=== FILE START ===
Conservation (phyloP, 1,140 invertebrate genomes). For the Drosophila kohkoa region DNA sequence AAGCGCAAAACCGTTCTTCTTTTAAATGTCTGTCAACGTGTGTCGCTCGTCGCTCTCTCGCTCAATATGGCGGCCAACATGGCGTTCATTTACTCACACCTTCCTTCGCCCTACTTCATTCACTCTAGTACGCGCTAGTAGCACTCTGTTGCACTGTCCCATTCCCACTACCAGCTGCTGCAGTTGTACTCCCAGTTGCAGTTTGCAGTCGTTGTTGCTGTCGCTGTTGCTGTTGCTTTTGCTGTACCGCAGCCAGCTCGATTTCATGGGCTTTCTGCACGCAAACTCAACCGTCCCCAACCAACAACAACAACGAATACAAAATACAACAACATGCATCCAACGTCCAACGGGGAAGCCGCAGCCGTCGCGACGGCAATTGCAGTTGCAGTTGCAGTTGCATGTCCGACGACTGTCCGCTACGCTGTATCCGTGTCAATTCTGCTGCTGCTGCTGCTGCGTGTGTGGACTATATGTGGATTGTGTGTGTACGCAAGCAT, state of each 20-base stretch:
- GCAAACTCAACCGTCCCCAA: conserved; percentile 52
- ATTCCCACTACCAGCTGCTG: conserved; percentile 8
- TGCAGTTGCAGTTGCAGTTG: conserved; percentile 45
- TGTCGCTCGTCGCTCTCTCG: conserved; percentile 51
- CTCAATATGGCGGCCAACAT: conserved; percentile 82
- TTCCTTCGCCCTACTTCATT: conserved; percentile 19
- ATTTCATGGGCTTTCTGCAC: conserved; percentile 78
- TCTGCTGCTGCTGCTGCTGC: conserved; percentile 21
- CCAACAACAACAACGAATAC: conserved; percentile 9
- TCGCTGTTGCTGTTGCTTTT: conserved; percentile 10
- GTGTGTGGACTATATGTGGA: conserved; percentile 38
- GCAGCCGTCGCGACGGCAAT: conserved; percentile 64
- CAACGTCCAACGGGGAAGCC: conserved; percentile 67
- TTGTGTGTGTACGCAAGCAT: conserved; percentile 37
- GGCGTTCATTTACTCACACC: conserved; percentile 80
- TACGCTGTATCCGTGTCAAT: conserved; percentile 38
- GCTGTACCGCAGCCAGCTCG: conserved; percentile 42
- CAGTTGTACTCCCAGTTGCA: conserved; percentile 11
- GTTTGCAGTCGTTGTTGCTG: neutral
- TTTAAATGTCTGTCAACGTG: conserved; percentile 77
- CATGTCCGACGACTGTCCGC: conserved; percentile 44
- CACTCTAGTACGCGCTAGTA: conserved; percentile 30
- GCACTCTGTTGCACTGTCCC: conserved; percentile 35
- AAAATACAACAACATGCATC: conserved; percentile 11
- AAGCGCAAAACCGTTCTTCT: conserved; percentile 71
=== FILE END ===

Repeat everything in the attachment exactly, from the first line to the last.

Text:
Conservation (phyloP, 1,140 invertebrate genomes). For the Drosophila kohkoa region DNA sequence AAGCGCAAAACCGTTCTTCTTTTAAATGTCTGTCAACGTGTGTCGCTCGTCGCTCTCTCGCTCAATATGGCGGCCAACATGGCGTTCATTTACTCACACCTTCCTTCGCCCTACTTCATTCACTCTAGTACGCGCTAGTAGCACTCTGTTGCACTGTCCCATTCCCACTACCAGCTGCTGCAGTTGTACTCCCAGTTGCAGTTTGCAGTCGTTGTTGCTGTCGCTGTTGCTGTTGCTTTTGCTGTACCGCAGCCAGCTCGATTTCATGGGCTTTCTGCACGCAAACTCAACCGTCCCCAACCAACAACAACAACGAATACAAAATACAACAACATGCATCCAACGTCCAACGGGGAAGCCGCAGCCGTCGCGACGGCAATTGCAGTTGCAGTTGCAGTTGCATGTCCGACGACTGTCCGCTACGCTGTATCCGTGTCAATTCTGCTGCTGCTGCTGCTGCGTGTGTGGACTATATGTGGATTGTGTGTGTACGCAAGCAT, state of each 20-base stretch:
- GCAAACTCAACCGTCCCCAA: conserved; percentile 52
- ATTCCCACTACCAGCTGCTG: conserved; percentile 8
- TGCAGTTGCAGTTGCAGTTG: conserved; percentile 45
- TGTCGCTCGTCGCTCTCTCG: conserved; percentile 51
- CTCAATATGGCGGCCAACAT: conserved; percentile 82
- TTCCTTCGCCCTACTTCATT: conserved; percentile 19
- ATTTCATGGGCTTTCTGCAC: conserved; percentile 78
- TCTGCTGCTGCTGCTGCTGC: conserved; percentile 21
- CCAACAACAACAACGAATAC: conserved; percentile 9
- TCGCTGTTGCTGTTGCTTTT: conserved; percentile 10
- GTGTGTGGACTATATGTGGA: conserved; percentile 38
- GCAGCCGTCGCGACGGCAAT: conserved; percentile 64
- CAACGTCCAACGGGGAAGCC: conserved; percentile 67
- TTGTGTGTGTACGCAAGCAT: conserved; percentile 37
- GGCGTTCATTTACTCACACC: conserved; percentile 80
- TACGCTGTATCCGTGTCAAT: conserved; percentile 38
- GCTGTACCGCAGCCAGCTCG: conserved; percentile 42
- CAGTTGTACTCCCAGTTGCA: conserved; percentile 11
- GTTTGCAGTCGTTGTTGCTG: neutral
- TTTAAATGTCTGTCAACGTG: conserved; percentile 77
- CATGTCCGACGACTGTCCGC: conserved; percentile 44
- CACTCTAGTACGCGCTAGTA: conserved; percentile 30
- GCACTCTGTTGCACTGTCCC: conserved; percentile 35
- AAAATACAACAACATGCATC: conserved; percentile 11
- AAGCGCAAAACCGTTCTTCT: conserved; percentile 71